Hawkins/Hawkins: One Saw Everything, One Saw Nothing
September 14, 2012 - January 5, 2013
Curated by Jan Petry
This exhibition brought together two masters of self-taught art who share a name and a talent for using simple materials to create compelling images: William Hawkins and Hawkins Bolden.
William Hawkins (1895-1990) was born in Kentucky but spent much of his adult life in Columbus, Ohio. It wasn't until being introduced to artist Lee Garrett in 1979 that he began dedicating himself exclusively to art making and produced over 450 pieces. Boldly expressing his interpretations of architectural forms, religious subjects and nature studies in bright colors and broad, patterned brushstrokes, Hawkins was able to create a sense of motion in his work.
Hawkins Bolden (1914-2005) lived his entire life in Memphis, Tennessee. After his twin brother accidentally hit him in the head with a bat during a game, he began to suffer seizures. At age 8, he collapsed to the ground and was struck blind. Bolden's sculptures were made from old pots, buckets and oil drum lids that he punctured with holes (to make eyes) and decorated with carpet remnants, tubing and rags (for tongues) and were suspended from poles around the yard to keep away the birds.
The creations of these two artists, one possessing a keen sense of touch and the other a unique vision of the world around him, have a powerful impact when viewed side by side in this exhibition.
Ex-Static: George Kagan's Radios
July 13, 2012 - January 5, 2013
Co-curated by Erik Peterson and Jeremiah Hulsebos-Spofford
This exhibition featured a striking body of over 50 hand-built radios and drawings produced over the past 14 years by self-taught Chicago artist George Kagan. Included were sets that range from small battery-powered units to towering jukebox-inspired pieces. Throughout his decade and a half building radios, Kagan has also produced an archive of drawings, which act as concept sketches, schematics, and documentation. As art objects, Kagan's pieces occupy a hybrid space, with inexpensive car radio faces embedded into highly crafted wooden exteriors, and outfitted with tweeters, subwoofers, and amplifiers, offering up deliciously resonant sound. Kagan's works jog in time, oscillating between technological obsolescence and nostalgia, mass manufacturing and skilled carpentry. Ex-Static offered a body of work that weds pop with symphony, all while conjuring up the distant pre-TV days when families gathered around the radio like an information shrine, as well as the more recent times when we carried stacks of cassette tapes in our cars. Kagan seems to be advocating for a radical form of capitalism, one that pushes back against our reality of planned obsolescence and constant technological updates leading to a cycle of throw-always.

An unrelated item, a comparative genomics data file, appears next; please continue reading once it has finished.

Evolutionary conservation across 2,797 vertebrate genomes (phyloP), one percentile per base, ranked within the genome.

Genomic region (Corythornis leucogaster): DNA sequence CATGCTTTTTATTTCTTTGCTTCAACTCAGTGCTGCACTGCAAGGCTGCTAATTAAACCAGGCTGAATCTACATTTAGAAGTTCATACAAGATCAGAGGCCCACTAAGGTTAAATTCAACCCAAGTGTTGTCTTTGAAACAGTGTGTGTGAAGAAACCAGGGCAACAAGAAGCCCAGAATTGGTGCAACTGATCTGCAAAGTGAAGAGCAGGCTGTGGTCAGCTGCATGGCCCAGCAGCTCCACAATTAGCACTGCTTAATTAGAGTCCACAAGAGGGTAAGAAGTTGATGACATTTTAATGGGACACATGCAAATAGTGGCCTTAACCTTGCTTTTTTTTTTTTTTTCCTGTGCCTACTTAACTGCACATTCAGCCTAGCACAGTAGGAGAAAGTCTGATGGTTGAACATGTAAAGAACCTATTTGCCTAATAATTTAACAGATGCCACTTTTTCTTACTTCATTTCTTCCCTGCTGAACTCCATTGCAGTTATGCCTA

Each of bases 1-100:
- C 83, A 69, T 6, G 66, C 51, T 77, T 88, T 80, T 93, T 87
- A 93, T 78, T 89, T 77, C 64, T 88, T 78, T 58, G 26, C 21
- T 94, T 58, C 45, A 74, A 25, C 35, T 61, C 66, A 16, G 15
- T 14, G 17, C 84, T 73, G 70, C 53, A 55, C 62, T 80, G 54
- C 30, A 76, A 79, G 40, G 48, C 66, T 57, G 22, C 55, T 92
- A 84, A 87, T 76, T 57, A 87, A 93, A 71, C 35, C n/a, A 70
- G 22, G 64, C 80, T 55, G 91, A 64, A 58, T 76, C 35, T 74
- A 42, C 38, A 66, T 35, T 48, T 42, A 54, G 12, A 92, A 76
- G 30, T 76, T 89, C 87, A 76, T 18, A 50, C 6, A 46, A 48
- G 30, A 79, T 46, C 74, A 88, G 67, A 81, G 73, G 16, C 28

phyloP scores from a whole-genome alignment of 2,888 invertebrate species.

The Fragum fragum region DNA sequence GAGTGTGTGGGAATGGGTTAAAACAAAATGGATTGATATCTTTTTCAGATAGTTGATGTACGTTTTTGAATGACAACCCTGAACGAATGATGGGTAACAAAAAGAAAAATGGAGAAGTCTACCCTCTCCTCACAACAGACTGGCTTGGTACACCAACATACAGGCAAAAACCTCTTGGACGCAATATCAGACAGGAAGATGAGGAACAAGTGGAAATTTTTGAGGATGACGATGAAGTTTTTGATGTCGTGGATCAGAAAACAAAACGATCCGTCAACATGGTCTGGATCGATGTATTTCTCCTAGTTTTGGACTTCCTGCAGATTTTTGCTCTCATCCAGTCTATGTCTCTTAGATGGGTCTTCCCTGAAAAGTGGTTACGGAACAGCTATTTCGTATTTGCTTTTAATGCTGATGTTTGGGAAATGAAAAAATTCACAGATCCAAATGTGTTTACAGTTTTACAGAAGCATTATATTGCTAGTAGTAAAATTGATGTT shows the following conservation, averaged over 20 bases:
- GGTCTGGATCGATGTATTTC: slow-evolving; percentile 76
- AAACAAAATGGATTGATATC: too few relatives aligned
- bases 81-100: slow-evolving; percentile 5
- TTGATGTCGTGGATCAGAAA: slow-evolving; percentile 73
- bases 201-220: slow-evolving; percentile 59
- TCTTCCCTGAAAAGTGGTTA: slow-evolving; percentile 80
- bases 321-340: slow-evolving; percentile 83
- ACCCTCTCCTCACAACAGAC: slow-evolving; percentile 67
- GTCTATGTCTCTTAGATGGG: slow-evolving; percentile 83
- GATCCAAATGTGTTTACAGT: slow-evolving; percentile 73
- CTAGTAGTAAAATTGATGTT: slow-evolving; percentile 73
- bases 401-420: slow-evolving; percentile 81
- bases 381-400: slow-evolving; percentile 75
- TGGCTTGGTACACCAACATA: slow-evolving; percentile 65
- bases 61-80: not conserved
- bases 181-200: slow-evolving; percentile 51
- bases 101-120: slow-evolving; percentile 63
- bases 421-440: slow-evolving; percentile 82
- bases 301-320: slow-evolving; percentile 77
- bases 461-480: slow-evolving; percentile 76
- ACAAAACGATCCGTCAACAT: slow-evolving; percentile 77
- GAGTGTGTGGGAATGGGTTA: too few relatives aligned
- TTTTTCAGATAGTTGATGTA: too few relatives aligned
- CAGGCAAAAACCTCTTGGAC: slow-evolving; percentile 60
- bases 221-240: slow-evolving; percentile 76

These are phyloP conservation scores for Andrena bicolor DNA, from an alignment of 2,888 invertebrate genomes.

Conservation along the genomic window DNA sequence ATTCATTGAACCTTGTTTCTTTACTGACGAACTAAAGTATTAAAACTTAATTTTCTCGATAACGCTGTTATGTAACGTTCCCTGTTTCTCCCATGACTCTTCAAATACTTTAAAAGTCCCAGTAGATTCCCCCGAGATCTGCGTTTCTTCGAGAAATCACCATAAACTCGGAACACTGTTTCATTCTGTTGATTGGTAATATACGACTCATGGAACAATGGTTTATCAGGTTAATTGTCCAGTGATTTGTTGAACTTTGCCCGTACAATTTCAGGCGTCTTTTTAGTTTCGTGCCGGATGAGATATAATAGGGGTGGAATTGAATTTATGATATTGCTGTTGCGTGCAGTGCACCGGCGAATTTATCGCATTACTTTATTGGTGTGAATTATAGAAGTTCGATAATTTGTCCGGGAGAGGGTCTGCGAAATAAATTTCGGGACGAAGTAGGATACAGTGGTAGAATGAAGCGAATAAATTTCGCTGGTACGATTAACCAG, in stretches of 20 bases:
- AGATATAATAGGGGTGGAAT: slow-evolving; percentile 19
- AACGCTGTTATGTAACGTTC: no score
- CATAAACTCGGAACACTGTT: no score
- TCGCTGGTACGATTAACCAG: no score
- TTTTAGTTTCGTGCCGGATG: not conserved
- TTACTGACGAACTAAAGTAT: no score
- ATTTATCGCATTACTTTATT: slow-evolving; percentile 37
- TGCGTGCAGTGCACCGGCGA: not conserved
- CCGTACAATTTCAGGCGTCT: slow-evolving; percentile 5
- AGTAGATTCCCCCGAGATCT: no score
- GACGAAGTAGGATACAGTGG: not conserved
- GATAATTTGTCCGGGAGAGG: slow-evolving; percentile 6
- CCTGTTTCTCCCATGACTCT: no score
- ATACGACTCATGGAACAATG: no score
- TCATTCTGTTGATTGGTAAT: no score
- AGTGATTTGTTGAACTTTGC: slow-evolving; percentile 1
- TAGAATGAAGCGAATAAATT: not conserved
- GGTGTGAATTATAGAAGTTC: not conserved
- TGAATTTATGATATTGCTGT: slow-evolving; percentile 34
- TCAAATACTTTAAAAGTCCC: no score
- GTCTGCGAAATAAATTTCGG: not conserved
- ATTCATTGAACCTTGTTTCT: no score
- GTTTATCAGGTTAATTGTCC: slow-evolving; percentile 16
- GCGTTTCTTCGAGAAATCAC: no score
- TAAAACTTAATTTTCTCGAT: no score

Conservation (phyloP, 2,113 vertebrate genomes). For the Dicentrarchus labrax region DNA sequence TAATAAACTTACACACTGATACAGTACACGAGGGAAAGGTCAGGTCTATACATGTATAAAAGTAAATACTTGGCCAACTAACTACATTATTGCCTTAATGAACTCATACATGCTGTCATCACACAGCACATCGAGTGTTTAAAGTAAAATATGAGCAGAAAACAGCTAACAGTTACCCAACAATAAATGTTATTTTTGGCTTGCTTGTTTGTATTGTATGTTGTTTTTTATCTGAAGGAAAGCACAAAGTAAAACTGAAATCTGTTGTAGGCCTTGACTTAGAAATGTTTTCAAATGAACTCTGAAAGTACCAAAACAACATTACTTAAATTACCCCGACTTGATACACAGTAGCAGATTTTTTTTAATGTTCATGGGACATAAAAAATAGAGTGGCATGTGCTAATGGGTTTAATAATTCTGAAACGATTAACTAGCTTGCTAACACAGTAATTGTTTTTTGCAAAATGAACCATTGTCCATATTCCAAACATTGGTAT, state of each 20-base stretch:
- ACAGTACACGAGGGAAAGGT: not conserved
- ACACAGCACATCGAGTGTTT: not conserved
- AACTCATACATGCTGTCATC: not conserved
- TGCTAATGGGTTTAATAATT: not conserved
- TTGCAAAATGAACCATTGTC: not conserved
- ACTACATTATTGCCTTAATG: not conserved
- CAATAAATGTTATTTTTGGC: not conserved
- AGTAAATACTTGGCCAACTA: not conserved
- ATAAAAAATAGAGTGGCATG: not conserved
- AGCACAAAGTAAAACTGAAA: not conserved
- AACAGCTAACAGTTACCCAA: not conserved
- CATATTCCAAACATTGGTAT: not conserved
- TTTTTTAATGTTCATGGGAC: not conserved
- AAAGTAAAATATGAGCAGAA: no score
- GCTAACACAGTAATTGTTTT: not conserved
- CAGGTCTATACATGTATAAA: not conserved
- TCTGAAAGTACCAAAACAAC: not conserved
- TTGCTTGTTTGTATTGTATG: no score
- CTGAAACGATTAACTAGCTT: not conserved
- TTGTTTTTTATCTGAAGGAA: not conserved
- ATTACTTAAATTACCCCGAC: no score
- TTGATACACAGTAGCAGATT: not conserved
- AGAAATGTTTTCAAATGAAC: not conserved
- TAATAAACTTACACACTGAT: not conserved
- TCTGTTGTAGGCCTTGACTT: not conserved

Karl Wirsum Eyeballs the Intuit Collection
July 13 - September 1, 2012
Curated by Karl Wirsum
Curator Karl Wirsum has "eyeballed" Intuit's Permanent Collection to create an exhibition of his favorites. As a member of the Chicago Imagists group Hairy Who, he was instrumental in setting the tone for Chicago's art scene in the 1960s. As an artist, Wirsum has developed a style that combines vivid graphic imagery with a sense of humor, a style that is mirrored in his selections for this exhibition. This exhibition celebrated those artists who create work that expand the imagination.
February 10 - June 30, 2012
Co-curated by Jan Petry and Molly Tarbell
HEAVEN+HELL was an inspired collaboration of creative thinking and practical dynamics from two very different organizations: Intuit: The Center for Intuitive and Outsider Art and the Loyola University Museum of Art (LUMA). The exhibition served as a bridge between the two museums, with the Hell portion of the exhibition taking place in Intuit's Galleries, and Heaven taking place at LUMA.
The themes of heaven and hell are frequently addressed in outsider and intuitive art. Outsider artists' perspectives range from illustrative, word-laden drawings to stylized, sculptural versions of figurative images that populate their perceptions of the heavenly and the hellish. Self-taught and outsider artists often use the themes of heaven and hell not as concepts, but as broad visualizations that may be invented, drawn from popular media or the Bible, or influenced by their religious upbringing. HEAVEN+HELL sought to explore the breadth of expression in self-taught art with these themes in mind. The exhibition featured 165 works of art by 54 artists as well as several anonymous works.